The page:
There is a new book out by actress Illeana Douglas that is worth reading. Titled "I Blame Dennis Hopper", Illeana relates how her childhood was transformed after her father saw Dennis Hopper's film "Easy Rider" in 1969. He quit his well-paying job and built a hippie commune in the family's backyard. Illeana's grandfather was actor Melvyn Douglas, who starred in films with Greta Garbo and Paul Newman, among others. She is a true film buff and natural-born storyteller, funny and wry.
Eve Babitz, L.A.'s "It" girl from the sixties and seventies, is getting hot again. Her collection of autobiographical stories, "Eve's Hollywood", is back in print. Babitz, whose godfather was Igor Stravinsky, argues that Los Angeles was anything but a cultural wasteland during her youth. A graduate of Hollywood High School, she designed album covers for Linda Ronstadt and chilled out with Jim Morrison of The Doors. Producers Amy Pascal and Elizabeth Cantillon have optioned four of Babitz's books, planning a television series based on her experiences.
Screenwriter Frederica Sagor Maas published her memoirs in 1999, titled "The Shocking Miss Pilgrim: A Writer in Early Hollywood". Sagor received her first major screen credit on the Clara Bow film, "The Plastic Age" (1925). Sagor was under contract at MGM, and also worked at the smaller studios. When her writing career faded, possibly due to her outspokenness and left-leaning political views, she worked as a literary agent.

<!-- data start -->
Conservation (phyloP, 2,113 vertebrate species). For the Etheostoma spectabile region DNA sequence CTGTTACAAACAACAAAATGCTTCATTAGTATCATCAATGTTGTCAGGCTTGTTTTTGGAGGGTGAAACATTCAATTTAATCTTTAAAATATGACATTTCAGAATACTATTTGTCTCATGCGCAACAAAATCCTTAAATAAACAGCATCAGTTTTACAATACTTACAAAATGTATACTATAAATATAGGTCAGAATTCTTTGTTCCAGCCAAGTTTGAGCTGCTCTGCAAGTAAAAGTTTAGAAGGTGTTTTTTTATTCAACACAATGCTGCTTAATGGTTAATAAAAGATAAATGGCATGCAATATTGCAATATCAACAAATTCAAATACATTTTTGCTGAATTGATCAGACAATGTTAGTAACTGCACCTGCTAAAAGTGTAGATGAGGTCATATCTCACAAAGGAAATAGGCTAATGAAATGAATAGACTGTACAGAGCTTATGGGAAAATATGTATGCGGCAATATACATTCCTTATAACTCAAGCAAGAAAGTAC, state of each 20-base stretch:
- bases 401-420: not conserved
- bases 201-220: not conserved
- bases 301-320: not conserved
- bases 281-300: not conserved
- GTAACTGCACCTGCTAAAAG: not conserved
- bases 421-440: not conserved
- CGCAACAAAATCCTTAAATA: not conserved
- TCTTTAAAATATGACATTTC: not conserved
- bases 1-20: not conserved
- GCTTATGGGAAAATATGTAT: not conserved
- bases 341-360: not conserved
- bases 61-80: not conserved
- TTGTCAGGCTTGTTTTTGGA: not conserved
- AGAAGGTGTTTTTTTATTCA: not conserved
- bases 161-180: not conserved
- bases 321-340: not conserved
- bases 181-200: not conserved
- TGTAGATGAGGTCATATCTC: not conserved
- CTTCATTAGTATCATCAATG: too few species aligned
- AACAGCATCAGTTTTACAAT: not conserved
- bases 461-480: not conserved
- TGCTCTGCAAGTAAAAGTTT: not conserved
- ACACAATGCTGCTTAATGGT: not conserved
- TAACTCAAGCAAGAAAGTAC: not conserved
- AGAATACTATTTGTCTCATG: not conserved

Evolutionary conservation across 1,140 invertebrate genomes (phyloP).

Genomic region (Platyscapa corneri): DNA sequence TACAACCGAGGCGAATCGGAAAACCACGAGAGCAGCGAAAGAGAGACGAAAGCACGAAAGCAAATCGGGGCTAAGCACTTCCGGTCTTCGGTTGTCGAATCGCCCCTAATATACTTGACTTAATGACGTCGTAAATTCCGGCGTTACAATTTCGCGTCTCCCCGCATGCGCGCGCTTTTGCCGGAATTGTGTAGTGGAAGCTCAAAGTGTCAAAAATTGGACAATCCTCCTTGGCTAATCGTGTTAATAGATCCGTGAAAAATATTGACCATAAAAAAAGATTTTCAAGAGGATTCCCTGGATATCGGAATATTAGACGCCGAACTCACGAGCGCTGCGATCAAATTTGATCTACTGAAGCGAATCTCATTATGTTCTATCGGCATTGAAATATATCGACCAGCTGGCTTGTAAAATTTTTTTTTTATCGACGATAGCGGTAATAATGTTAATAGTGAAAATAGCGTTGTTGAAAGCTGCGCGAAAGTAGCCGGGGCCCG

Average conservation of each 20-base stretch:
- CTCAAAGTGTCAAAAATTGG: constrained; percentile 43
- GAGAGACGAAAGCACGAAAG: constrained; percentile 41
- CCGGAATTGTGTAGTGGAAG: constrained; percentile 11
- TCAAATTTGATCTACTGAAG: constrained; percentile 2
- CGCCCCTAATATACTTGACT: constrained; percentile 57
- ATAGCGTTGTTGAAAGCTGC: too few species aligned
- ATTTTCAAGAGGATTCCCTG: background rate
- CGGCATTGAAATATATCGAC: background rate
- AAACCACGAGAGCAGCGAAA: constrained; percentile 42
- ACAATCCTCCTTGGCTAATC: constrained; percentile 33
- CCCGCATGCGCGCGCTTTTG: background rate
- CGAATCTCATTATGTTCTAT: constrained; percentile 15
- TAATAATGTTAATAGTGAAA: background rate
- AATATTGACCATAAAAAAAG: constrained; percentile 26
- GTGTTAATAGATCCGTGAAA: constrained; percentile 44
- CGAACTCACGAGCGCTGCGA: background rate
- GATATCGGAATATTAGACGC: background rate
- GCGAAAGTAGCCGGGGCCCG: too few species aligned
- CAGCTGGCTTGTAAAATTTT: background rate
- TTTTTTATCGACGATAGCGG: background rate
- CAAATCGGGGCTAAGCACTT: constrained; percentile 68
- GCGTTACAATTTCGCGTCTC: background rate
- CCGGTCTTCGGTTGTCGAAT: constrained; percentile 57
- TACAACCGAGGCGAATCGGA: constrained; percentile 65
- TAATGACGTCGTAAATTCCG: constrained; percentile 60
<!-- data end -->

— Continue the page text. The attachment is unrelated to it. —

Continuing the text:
Sagor had contact with many of the screen greats, including a young Joan Crawford and Greta Garbo. She also knew Dalton Trumbo, who was the subject of a biopic last year. Her memoir is a fascinating look at early Hollywood and the role women played in the film industry.
In 1970, silent film star Pola Negri published her autobiography, "Memoirs of a Star". Negri rose from a poverty-stricken childhood in Poland to become one of the top stars of the silent era, known for her work with German director Ernst Lubitsch. Despite her penchant for exaggeration, her book is still highly entertaining. She also offers the occasional perceptive comment about film and acting: "I always distrust a performer who looks at a role and asks what she, herself, would do in the situation. The moment she does, she is no longer creating the character but re-creating her own personality. The interpretation of the author's intention must be her first duty."